With hours still remaining before puck drop between the Winnipeg Jets and Ottawa Senators, defenceman Nathan Beaulieu already had a good idea of how things will play out.
The Jets defenceman isn’t psychic — he’s just seen this movie before. Whenever you see a team for three straight games, as the Jets and Sens will wrap up Saturday, and tempers have flared before the third meeting, it’s bound to be another physical affair.
“You can expect the same thing. We kind of expected this was gonna happen this season with playing the same team over and over again. It’s almost like a playoff series,” Beaulieu said prior to Friday’s optional practice. “The most important thing is we’ve got the first four points and to sweep the series right off the hop would be very important for us. We expect a big game out of them for sure.”
Just the fact Beaulieu is talking as if it’s the post-season should show the level of animosity brewing between the two clubs. On Thursday, a 4-1 road win for the Jets, the teams combined for 20 penalties, 14 of which occurred in the third period, including fighting majors for Beaulieu and Ottawa forward Brady Tkachuk.
The Senators were particularly scrappy in the final 20 minutes, accumulating five roughing penalties to go with Tkachuk’s fight. It was a clear reaction to being outplayed by the Jets, who undoubtedly had their best outing through the first four games of the season.
Winnipeg didn’t back down, either. Though known for their high-end skill, the Jets showed off some mental and physical toughness. They didn’t retreat against a bigger Senators club and though they were outscored 1-0 in the final frame, that edge represented more of blunder than a shift in momentum. The victory never seemed in doubt for Winnipeg.
Head coach Paul Maurice sees no reason why the Jets wouldn’t be comfortable in games that turn physical, even if they are considered to be more of a skilled team. He noted this is a group that has been mostly intact for years now, has seen that it takes battling night in and night out to be successful and is more willing than ever to stick up for each other.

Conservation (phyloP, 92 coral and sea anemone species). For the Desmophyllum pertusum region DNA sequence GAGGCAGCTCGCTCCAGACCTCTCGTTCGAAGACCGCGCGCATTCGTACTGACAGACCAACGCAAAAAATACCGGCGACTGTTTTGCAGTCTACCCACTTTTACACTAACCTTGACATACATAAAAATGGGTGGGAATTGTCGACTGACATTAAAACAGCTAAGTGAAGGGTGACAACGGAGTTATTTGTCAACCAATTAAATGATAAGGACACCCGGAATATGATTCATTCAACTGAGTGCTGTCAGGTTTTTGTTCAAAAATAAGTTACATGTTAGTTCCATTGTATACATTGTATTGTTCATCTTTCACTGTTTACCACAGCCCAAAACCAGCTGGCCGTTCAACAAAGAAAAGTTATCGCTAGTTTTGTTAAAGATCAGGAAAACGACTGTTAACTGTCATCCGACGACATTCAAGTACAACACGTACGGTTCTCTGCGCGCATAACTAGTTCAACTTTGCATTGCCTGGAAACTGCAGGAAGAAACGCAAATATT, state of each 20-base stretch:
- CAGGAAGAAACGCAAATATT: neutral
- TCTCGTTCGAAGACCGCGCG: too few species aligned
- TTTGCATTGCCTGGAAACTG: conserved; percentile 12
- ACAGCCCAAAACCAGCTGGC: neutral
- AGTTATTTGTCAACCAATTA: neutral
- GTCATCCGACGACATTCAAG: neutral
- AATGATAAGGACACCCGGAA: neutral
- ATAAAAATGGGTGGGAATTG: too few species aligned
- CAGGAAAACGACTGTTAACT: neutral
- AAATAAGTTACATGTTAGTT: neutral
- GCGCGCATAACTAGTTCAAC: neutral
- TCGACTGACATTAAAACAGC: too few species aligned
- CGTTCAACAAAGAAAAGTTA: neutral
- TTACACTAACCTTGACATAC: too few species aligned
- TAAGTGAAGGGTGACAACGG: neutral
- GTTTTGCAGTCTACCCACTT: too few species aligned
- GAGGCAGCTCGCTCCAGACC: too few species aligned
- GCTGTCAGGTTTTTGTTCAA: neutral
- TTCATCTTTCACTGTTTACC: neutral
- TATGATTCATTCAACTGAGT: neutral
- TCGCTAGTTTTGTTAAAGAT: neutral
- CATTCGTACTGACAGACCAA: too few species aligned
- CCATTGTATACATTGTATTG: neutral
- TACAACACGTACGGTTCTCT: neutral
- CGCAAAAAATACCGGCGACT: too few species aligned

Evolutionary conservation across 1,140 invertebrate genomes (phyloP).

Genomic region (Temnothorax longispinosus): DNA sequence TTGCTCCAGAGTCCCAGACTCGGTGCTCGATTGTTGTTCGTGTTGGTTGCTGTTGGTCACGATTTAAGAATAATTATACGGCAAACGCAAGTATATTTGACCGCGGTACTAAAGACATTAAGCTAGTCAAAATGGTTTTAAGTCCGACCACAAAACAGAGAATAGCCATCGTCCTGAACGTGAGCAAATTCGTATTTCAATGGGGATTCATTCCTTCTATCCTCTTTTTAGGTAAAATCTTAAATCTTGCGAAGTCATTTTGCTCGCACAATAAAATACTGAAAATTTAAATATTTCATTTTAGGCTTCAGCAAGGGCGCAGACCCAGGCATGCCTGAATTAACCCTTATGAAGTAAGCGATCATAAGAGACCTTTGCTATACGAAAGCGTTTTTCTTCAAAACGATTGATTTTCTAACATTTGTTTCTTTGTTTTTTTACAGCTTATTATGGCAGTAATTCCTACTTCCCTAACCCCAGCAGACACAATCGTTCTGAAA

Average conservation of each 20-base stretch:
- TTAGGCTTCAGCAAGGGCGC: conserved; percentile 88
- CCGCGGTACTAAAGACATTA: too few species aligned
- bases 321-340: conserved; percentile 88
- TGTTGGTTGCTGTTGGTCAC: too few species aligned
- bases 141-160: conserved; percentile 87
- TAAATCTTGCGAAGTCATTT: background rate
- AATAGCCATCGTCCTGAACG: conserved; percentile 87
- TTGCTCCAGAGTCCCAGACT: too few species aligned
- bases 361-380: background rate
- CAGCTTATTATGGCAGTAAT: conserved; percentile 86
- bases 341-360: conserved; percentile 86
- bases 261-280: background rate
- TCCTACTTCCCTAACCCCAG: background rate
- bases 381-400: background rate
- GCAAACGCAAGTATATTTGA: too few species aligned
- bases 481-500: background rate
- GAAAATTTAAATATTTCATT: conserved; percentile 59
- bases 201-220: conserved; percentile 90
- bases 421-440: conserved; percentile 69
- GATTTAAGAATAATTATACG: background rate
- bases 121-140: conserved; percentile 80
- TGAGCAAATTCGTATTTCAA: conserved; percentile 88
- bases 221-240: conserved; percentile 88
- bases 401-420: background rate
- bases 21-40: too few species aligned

What he saw against Ottawa was just further proof of that notion.
“Going back three seasons ago, we got into a game in Anaheim and we had a really young bunch of forwards at the time. So you take three years off all these kids that we had up front and that was their game plan, right? Finish every check as hard as they could. And we got faster in that game. We played one of our best games of the year, we were really good at it, and I thought I saw elements of that (Thursday) night,” Maurice said.
“It’s not so much ‘Hey, this is the Winnipeg Jets, let’s be physical on their team.’ It’s how the Ottawa Senators are built. They’re built with a bunch of those guys to finish all their checks and you’ve got to play as fast as you possibly can. We’re not young anymore. So this isn’t the first time we would have seen that. I thought we handled it right.”
The Jets have added some size to their roster, by design and necessity.
They signed Derek Forbort, a stable 6-4 defenceman, and veteran forwards Nate Thompson and Trevor Lewis, both of whom are taller than six feet. Through injury, Logan Stanley, the team’s biggest player at 6-7 and 228 pounds, saw his first NHL action. With defenceman Dylan DeMelo back in the mix after missing the first four games to support his partner and their newborn baby, it’s Sami Niku who comes out, leaving Stanley in the top six.
Stanley looked at ease during a chaotic third period Thursday. At one point he even had ahold of two players, in what could best be described as a near perfect Dustin Byfuglien impression.
“I’d rather it be me in that scrum than (Mark Scheifele) having to deal with someone. That’s part of my job, when stuff goes a little bit sideways,” Stanley said. “I’m just trying to help out my teammates.”
Don’t expect the Jets to morph into heavy hitters overnight. Though they feel they can rumble with any team in the Canadian Division, being disciplined also has its perks. They know they’re better off spending time outside the penalty box than in.
“The best deterrent on an overly physical team is going to be your power play,” Maurice said, noting the Jets were 0-for-7 on the man advantage Thursday. “We need to get that up and running because if you get put on the power play as many times as we did last night, you can quiet the game down pretty quick.”
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After a slew of injuries playing hockey that included breaks to the wrist, arm, and collar bone; a tear of the medial collateral ligament in both knees; as well as a collapsed lung, Jeff figured it was a good idea to take his interest in sports off the ice and in to the classroom.
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